Responding to growing calls for the next RCMP commissioner to be an Indigenous person, Prime Minister Justin Trudeau has called it “an excellent Idea.”
The prime minister stopped short of outright committing to appointing an Indigenous RCMP commissioner, noting that there is “a whole independent process going forward,” but vowed to ensure that reconciliation “is going to be significant factor” in appointing a new top cop.
“I think seeing more and more Indigenous leadership throughout systems and institutions across the country, we should absolutely look at more diversity. We should absolutely look at bringing forward Indigenous voices to lead those institutions,” he told reporters in Ottawa on Friday.
This comes two weeks after the Federation of Sovereign Indigenous Nations (FSIN) called for the appointment of a First Nations RCMP commissioner to “address the historic injustices of the RCMP and provide an unbiased approach to policing Indigenous people.”
“It’s not enough to accept new Indigenous recruits as junior officers. We know change must come from the top down and our people need to be granted the opportunity to hold management positions,” FSIN Chief Bobby Cameron said in a Feb. 17 statement.
The latest RCMP diversity statistics show that 6.8 per cent of the force self-identified as Indigenous in 2022, a figure that has steadily declined for the past six years. In 2016, 8.1 per cent of the force was Indigenous.
The search for a new commissioner began in mid-February, after RCMP Commissioner Brenda Lucki announced that she would be resigning effective March 17. Lucki had been appointed in 2018 by Trudeau and pledged to be a reformer at a time when the force was facing issues of discrimination, workplace bullying, sexual harassment and misconduct.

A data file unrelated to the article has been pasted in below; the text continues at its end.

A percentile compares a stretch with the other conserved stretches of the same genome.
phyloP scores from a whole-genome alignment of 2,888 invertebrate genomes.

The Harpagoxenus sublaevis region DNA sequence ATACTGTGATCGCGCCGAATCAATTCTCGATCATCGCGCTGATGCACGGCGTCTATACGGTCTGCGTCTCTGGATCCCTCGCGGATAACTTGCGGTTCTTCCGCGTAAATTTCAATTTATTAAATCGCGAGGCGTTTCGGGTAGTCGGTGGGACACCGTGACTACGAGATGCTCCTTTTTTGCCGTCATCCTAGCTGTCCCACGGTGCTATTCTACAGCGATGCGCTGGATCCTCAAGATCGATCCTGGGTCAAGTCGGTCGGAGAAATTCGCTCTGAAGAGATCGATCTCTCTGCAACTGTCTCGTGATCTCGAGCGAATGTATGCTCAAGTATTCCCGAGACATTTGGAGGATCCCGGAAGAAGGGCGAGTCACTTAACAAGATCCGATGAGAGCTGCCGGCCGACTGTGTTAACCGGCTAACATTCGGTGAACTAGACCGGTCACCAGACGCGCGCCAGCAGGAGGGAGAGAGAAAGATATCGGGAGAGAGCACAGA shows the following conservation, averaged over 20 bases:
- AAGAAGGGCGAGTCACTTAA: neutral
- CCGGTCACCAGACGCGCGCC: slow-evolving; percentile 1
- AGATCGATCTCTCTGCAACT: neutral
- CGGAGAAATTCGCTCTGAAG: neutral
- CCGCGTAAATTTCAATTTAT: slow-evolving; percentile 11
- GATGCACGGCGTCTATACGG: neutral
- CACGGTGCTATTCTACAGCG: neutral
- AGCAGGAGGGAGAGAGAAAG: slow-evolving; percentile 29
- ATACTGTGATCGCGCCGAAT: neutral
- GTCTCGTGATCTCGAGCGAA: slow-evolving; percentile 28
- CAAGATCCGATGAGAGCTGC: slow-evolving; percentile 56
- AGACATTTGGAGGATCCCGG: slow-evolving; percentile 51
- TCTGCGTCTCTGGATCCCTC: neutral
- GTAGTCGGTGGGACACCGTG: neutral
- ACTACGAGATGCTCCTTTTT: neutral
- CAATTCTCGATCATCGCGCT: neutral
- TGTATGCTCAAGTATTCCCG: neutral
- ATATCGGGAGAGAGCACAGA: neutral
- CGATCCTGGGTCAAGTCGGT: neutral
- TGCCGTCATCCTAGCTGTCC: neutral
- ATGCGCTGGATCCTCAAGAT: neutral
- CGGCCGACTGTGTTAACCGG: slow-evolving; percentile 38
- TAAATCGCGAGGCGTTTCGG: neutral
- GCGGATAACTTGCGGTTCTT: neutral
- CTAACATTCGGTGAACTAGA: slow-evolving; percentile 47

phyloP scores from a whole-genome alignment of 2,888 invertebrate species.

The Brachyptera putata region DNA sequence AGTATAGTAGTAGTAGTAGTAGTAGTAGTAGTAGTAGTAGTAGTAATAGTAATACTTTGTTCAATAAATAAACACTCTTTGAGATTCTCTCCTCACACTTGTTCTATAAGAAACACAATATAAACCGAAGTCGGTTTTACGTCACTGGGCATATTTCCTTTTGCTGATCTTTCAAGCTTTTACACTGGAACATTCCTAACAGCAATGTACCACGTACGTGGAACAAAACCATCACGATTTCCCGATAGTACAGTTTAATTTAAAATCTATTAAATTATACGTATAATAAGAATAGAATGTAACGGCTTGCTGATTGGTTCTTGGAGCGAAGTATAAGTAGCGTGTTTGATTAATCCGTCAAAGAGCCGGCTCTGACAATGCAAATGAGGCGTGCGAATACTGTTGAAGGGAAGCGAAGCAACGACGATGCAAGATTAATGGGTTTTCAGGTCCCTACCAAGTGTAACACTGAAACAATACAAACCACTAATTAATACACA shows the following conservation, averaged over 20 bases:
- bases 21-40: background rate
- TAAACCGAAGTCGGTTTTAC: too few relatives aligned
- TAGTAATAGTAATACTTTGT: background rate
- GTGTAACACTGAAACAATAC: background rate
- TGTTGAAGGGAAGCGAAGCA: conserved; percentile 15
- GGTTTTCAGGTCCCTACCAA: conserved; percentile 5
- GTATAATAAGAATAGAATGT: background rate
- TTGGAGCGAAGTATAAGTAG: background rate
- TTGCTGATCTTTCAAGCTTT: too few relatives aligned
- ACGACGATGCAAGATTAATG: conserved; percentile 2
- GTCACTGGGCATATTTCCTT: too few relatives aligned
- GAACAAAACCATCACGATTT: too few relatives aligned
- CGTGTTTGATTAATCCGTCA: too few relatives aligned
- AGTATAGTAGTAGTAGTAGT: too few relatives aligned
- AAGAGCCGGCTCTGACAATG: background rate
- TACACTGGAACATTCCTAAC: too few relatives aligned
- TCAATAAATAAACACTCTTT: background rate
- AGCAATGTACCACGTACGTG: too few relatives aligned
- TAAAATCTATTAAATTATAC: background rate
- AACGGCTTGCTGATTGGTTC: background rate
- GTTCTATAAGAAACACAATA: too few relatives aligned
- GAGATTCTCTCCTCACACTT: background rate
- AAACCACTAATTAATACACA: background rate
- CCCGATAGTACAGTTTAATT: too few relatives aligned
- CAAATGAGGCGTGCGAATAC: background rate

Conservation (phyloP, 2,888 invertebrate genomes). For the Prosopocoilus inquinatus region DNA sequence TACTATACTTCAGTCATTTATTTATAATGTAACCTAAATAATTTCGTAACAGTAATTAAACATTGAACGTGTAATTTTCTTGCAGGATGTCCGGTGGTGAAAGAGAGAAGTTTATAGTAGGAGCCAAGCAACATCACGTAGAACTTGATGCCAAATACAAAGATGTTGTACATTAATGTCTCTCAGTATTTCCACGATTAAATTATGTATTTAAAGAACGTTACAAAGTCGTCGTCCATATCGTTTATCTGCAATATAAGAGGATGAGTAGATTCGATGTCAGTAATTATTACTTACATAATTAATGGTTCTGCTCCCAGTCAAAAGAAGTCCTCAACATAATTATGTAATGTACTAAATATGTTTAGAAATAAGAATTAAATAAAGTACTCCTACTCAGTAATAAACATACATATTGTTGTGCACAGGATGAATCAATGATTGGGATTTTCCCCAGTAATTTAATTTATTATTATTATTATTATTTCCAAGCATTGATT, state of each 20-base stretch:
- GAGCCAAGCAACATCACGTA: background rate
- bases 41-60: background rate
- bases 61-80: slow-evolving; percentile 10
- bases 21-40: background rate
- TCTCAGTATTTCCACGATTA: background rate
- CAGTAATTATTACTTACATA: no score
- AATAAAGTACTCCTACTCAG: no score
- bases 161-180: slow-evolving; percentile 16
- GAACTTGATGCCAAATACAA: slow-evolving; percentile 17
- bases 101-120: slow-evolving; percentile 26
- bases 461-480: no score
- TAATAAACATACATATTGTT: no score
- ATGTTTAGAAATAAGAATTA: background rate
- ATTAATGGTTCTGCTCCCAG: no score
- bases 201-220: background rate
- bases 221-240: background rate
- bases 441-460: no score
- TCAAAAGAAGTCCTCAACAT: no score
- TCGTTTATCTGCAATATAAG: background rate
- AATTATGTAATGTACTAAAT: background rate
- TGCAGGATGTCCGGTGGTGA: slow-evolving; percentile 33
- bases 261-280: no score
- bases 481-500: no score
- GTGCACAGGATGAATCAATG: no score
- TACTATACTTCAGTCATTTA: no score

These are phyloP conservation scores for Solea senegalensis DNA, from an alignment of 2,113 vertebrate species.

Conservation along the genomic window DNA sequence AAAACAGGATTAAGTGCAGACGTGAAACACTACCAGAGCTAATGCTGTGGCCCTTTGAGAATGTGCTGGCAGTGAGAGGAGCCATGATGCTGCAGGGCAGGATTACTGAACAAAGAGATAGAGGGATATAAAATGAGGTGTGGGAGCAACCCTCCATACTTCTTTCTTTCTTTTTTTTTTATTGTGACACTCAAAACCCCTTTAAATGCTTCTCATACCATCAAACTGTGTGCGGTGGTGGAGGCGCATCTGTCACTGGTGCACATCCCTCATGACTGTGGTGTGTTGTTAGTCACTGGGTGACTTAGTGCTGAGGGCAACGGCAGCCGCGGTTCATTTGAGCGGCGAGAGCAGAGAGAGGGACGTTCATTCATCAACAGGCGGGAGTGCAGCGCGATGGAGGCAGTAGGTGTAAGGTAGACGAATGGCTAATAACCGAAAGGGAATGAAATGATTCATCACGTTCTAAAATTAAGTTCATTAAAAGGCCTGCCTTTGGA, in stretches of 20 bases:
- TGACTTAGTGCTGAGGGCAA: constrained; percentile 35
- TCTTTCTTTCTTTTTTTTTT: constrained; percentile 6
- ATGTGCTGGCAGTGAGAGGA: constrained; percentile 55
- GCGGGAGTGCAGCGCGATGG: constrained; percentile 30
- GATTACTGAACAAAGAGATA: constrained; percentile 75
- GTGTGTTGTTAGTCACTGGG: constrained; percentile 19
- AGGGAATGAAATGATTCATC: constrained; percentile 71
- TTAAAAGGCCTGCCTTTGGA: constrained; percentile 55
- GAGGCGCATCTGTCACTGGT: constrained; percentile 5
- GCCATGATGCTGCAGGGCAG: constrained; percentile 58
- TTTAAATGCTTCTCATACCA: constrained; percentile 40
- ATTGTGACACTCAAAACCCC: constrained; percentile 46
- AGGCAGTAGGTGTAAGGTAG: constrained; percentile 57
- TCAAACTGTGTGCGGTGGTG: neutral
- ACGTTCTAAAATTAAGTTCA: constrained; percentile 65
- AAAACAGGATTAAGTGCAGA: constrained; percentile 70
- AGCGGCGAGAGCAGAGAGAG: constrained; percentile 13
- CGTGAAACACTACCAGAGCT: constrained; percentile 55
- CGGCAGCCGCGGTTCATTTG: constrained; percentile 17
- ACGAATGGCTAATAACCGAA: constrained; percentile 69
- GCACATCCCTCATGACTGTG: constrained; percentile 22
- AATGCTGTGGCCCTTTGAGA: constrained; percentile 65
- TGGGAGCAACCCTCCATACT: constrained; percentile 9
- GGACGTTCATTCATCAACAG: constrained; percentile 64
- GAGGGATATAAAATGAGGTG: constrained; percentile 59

However, during her tenure as commissioner, Lucki came under fire for the RCMP’s handling of the 2020 mass shooting in Nova Scotia and the “Freedom Convoy” protests in Ottawa two years later. In the summer of 2020, amid worldwide Black Lives Matter protests and calls to defund the police, Lucki also faced calls for her resignation after telling media outlets she “struggled” with the definition of systemic racism.
FSIN Second Vice Chief Dutch Lerat said an Indigenous RCMP commissioner “could implement systemic changes throughout the ranks and introduce a service delivery model to address systemic racism.”
“First Nations people distrust the current policing model. It’s connected to a legacy of trauma from negative interaction with police that continues today, as we see the over-representation of Indigenous people brought before justice, victimized and incarcerated,” Lerat said in a Feb. 17 statement.
Trudeau said Friday that while the federal government thinks there is merit in having an Indigenous leader of the police force, there is a “whole independent process” underway.
“But we have to understand that it’s not just about putting the right person at the top of an organization that makes the systemic change necessary. There is a huge amount of work on structures within our institutions, including the RCMP, to ensure that the entire force, the entire system, is fully respectful of Indigenous people, respectful of diversity, inclusive in everything it does, and responsive to the real needs on the ground,” Trudeau said. “I look forward to doing the important work of figuring out who would be the right leader to be the next commissioner of the RCMP, regardless of their background.”
When Lucki announced her coming departure, Public Safety Minister Marco Mendicino said that through the recruitment process for her replacement he’d be searching for someone who was committed to continuing to reform the federal police force.
“There’s still a lot of work to be done with regard to the RCMP… and we will quickly begin the process of searching for a new RCMP commissioner who will reflect all the qualifications, the skills, the experience and the values to make those reforms and realize those reforms so that we can maintain the confidence of all Canadians in this institution,” Mendicino said.
With files from CTV News’ Senior Digital Parliamentary Reporter Rachel Aiello.